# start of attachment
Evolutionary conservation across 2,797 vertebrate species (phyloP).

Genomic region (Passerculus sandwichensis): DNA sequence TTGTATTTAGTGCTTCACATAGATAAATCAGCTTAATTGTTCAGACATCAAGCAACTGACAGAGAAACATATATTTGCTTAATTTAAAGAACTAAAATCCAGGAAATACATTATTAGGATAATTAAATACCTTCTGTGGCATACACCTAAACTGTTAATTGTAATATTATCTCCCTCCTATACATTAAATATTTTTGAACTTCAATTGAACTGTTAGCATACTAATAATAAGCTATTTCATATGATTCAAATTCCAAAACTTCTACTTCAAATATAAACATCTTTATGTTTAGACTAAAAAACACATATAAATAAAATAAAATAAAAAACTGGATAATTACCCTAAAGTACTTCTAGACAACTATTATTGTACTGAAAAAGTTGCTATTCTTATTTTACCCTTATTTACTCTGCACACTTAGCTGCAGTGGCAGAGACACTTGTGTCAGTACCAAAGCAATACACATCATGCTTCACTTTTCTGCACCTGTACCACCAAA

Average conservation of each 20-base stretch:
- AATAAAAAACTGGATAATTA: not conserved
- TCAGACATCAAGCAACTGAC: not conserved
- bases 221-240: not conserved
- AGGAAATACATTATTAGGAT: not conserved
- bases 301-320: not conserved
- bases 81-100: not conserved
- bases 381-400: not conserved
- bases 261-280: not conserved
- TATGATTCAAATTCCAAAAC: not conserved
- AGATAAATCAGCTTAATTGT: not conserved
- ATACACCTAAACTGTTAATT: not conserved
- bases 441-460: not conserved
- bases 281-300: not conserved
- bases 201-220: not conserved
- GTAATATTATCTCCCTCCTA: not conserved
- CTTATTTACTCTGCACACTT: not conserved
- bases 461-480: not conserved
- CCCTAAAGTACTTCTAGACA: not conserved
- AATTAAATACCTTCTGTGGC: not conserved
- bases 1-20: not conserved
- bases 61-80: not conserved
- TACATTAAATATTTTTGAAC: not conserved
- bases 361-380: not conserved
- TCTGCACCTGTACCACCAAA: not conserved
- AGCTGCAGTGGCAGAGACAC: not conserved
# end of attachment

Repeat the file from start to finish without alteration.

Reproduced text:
Evolutionary conservation across 2,797 vertebrate species (phyloP).

Genomic region (Passerculus sandwichensis): DNA sequence TTGTATTTAGTGCTTCACATAGATAAATCAGCTTAATTGTTCAGACATCAAGCAACTGACAGAGAAACATATATTTGCTTAATTTAAAGAACTAAAATCCAGGAAATACATTATTAGGATAATTAAATACCTTCTGTGGCATACACCTAAACTGTTAATTGTAATATTATCTCCCTCCTATACATTAAATATTTTTGAACTTCAATTGAACTGTTAGCATACTAATAATAAGCTATTTCATATGATTCAAATTCCAAAACTTCTACTTCAAATATAAACATCTTTATGTTTAGACTAAAAAACACATATAAATAAAATAAAATAAAAAACTGGATAATTACCCTAAAGTACTTCTAGACAACTATTATTGTACTGAAAAAGTTGCTATTCTTATTTTACCCTTATTTACTCTGCACACTTAGCTGCAGTGGCAGAGACACTTGTGTCAGTACCAAAGCAATACACATCATGCTTCACTTTTCTGCACCTGTACCACCAAA

Average conservation of each 20-base stretch:
- AATAAAAAACTGGATAATTA: not conserved
- TCAGACATCAAGCAACTGAC: not conserved
- bases 221-240: not conserved
- AGGAAATACATTATTAGGAT: not conserved
- bases 301-320: not conserved
- bases 81-100: not conserved
- bases 381-400: not conserved
- bases 261-280: not conserved
- TATGATTCAAATTCCAAAAC: not conserved
- AGATAAATCAGCTTAATTGT: not conserved
- ATACACCTAAACTGTTAATT: not conserved
- bases 441-460: not conserved
- bases 281-300: not conserved
- bases 201-220: not conserved
- GTAATATTATCTCCCTCCTA: not conserved
- CTTATTTACTCTGCACACTT: not conserved
- bases 461-480: not conserved
- CCCTAAAGTACTTCTAGACA: not conserved
- AATTAAATACCTTCTGTGGC: not conserved
- bases 1-20: not conserved
- bases 61-80: not conserved
- TACATTAAATATTTTTGAAC: not conserved
- bases 361-380: not conserved
- TCTGCACCTGTACCACCAAA: not conserved
- AGCTGCAGTGGCAGAGACAC: not conserved